I prize innovation far less than most music critics. Though those who push boundaries are to be admired, newness in and of itself has very little to do with quality. In these very pages I have recently praised both Ian Tyson and the Black Crowes for albums that simply execute generic tropes very well, offering nothing new. Novelty is by definition transient. A good album sounds good today, and it’ll sound good in 20 years.
So why do I hate Lenny Kravitz so much? This is the question I pondered as I listened to the 20th anniversary reissue of his debut album, Let Love Rule. Time should be kind to an inveterate appropriator like Kravitz. Pop history has a way of blurring in the rearview mirror—what came first, and who was influenced by whom, seem to matter less and less. Time often reclaims groups that once seemed shallow and fleeting—it seems almost hard to believe that in their day the Beach Boys, Buddy Holly, the Bee Gees, and Burt Bacharach were widely considered disposable. Kravitz is a tremendously skilled instrumentalist and an expert showman—he seems like the kind of guy who’s ripe for a critical reappraisal. So why, with each passing year, does his music sound more plastic, inert, and—to use a word that invites accusations of rockism—phony?
His virtuosic musicianship might be part of the problem. Kravitz is a one-man band and a notorious control freak, rarely allowing other musicians to appear on his albums. Listen to his bluesy piano trills on “My Precious Love”, or his jittery drums on “Flower Child”—the dude can flat-out play. (“Flower Child”, I should note, is actually quite a good song.) He’s a particularly terrific bassist, building his Prince-lite grooves from the ground up. (He may have missed his true calling to be a bad-ass bassist for a dirty funk band, instead of a eclectic superstar auteur.) But for all the monstrous talent on display, his songs feel inorganic, constructed from a blueprint instead of emerging organically. Where Prince is raw and slithering, Kravitz is calculated, clean, and precise. If good artists borrow and great artists steal, Kravitz rents by the hour.
And then there are the lyrics. Oh God, the lyrics. The titular “Let Love Rule”, the single that launched Kravitz’s tremendously successful career, informs us that “Love is gentle as a rose, and love can conquer anyone. It’s time to take a stand—brothers and sisters join hands. We’ve got to let love rule!” It’s almost always unflattering to quote song lyrics out of context, but man, it just goes on and on. Six minutes of this tripe? Are you serious, Lenny Kravitz? He just takes John Lennon’s soggiest epigrams and multiplies them exponentially, with none of the counterbalancing effect of Lennon’s brutal, bloody-sleeved honesty. Twenty years into his career, and it’s the only thing Kravitz has ever sung about: Love is good. We should love. More love, please. He seems to believe that this is some kind of radical sentiment. (His last album was the clunkily titled It Is Time For a Love Revolution.)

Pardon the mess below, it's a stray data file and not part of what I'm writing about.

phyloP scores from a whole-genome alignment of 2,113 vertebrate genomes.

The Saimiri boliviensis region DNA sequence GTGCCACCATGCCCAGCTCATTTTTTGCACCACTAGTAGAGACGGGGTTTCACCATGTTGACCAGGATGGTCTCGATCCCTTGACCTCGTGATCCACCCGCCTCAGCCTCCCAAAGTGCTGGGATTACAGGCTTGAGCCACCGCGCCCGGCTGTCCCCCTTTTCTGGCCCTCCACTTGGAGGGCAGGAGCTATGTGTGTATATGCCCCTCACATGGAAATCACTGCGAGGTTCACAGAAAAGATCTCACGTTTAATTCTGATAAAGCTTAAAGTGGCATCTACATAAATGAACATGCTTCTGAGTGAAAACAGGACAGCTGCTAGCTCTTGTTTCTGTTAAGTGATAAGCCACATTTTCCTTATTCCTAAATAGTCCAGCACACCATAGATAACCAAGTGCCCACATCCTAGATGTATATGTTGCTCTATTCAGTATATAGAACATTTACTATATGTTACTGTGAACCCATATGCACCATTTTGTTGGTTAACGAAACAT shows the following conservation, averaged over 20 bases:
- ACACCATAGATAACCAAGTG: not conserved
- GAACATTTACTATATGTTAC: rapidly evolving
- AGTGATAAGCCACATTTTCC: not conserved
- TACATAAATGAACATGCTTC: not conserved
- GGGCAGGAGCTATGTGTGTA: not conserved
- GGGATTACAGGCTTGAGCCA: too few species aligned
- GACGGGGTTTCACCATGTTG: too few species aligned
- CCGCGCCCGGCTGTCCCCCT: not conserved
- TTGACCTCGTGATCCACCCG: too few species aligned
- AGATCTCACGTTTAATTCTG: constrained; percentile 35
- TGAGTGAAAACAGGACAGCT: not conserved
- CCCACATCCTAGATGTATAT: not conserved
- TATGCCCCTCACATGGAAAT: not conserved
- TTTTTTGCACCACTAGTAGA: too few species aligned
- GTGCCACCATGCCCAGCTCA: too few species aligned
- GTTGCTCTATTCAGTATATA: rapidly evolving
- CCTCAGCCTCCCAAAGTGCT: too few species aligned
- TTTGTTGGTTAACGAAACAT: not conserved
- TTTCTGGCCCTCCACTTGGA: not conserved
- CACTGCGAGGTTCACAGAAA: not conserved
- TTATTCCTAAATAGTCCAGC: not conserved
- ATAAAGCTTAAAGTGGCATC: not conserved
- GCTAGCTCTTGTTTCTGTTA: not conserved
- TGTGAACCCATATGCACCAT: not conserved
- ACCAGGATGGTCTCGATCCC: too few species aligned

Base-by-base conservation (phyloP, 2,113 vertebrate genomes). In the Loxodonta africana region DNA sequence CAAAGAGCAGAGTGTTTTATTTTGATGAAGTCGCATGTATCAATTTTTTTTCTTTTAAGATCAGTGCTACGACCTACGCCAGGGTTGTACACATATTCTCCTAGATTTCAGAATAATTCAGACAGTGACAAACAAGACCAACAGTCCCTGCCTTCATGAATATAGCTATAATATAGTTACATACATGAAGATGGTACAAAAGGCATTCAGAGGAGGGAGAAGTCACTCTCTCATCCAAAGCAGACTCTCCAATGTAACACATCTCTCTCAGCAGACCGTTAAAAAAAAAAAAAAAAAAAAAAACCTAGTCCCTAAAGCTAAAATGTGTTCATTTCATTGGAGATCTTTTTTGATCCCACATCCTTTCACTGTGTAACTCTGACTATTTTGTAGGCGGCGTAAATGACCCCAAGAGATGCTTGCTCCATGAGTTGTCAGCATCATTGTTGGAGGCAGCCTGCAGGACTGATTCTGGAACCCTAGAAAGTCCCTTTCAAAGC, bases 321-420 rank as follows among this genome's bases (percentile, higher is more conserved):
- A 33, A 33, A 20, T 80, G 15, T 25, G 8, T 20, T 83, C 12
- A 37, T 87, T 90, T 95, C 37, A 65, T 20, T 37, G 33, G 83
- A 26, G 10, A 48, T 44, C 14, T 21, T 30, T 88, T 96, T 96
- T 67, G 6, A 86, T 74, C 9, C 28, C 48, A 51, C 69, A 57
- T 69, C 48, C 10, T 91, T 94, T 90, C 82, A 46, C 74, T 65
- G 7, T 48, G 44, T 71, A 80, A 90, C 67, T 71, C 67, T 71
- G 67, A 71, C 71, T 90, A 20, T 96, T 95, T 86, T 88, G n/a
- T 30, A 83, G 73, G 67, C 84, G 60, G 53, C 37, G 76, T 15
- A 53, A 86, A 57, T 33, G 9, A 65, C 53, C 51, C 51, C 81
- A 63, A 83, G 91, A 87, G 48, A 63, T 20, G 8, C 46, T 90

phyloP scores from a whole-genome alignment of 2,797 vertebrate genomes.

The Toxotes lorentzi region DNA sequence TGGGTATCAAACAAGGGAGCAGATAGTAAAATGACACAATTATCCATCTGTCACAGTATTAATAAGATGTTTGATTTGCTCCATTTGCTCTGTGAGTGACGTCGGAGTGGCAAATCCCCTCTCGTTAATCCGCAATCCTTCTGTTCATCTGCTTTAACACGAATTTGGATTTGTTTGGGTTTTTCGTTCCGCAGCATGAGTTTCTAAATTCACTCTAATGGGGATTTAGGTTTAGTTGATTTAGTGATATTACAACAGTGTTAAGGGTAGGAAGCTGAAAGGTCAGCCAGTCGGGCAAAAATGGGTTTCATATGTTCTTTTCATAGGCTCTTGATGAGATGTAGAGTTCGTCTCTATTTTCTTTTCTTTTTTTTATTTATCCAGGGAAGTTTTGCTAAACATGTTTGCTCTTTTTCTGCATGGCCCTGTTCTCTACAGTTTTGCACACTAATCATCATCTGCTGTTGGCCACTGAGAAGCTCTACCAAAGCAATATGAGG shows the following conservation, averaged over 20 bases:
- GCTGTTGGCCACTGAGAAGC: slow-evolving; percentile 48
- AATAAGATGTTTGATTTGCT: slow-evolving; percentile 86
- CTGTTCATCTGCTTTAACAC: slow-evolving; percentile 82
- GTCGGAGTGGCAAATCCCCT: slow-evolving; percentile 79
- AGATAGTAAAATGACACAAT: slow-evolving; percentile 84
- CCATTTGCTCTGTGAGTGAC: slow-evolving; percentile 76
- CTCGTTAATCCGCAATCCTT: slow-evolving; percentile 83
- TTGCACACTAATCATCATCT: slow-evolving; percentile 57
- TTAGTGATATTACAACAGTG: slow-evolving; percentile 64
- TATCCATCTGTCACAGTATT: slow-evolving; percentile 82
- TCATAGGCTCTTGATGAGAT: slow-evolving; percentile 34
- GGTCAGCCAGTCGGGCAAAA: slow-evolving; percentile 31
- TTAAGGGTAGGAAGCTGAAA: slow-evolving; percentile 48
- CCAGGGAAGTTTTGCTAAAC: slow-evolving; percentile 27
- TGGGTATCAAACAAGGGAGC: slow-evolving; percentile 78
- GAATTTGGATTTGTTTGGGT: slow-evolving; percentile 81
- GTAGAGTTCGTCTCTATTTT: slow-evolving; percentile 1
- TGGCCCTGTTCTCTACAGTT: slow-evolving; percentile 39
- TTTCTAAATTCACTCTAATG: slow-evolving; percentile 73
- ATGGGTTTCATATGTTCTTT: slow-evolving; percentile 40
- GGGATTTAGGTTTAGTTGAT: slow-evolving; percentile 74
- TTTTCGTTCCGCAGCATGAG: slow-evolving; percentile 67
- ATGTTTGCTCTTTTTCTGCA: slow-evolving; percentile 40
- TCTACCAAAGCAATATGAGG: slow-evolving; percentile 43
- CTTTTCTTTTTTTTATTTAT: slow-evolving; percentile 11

This reissue is a quickie money-maker, without particularly interesting bonus features or new songs. The second disc features a live performance of ten of the album’s 13 songs, slavishly faithful to the original recordings aside from a few long sessions of jammy noodling. The six extra tracks on the first disc consist of random demos and rough mixes of songs that appeared in better versions on the album proper—do we really need four versions of the interminable “Let Love Rule”, including one that’s 11 minutes long?—as well as a horrifying castrated version of Lennon’s vicious and truthful “Cold Turkey”. Where Lennon sings “Cold turkey has got me on the run”, Kravitz amends it to “Cold turkey has got me on the fucking run”. And that’s Kravitz in a nutshell—his vision of transcendence is mewling about love, and his vision of edge is dropping an F-bomb.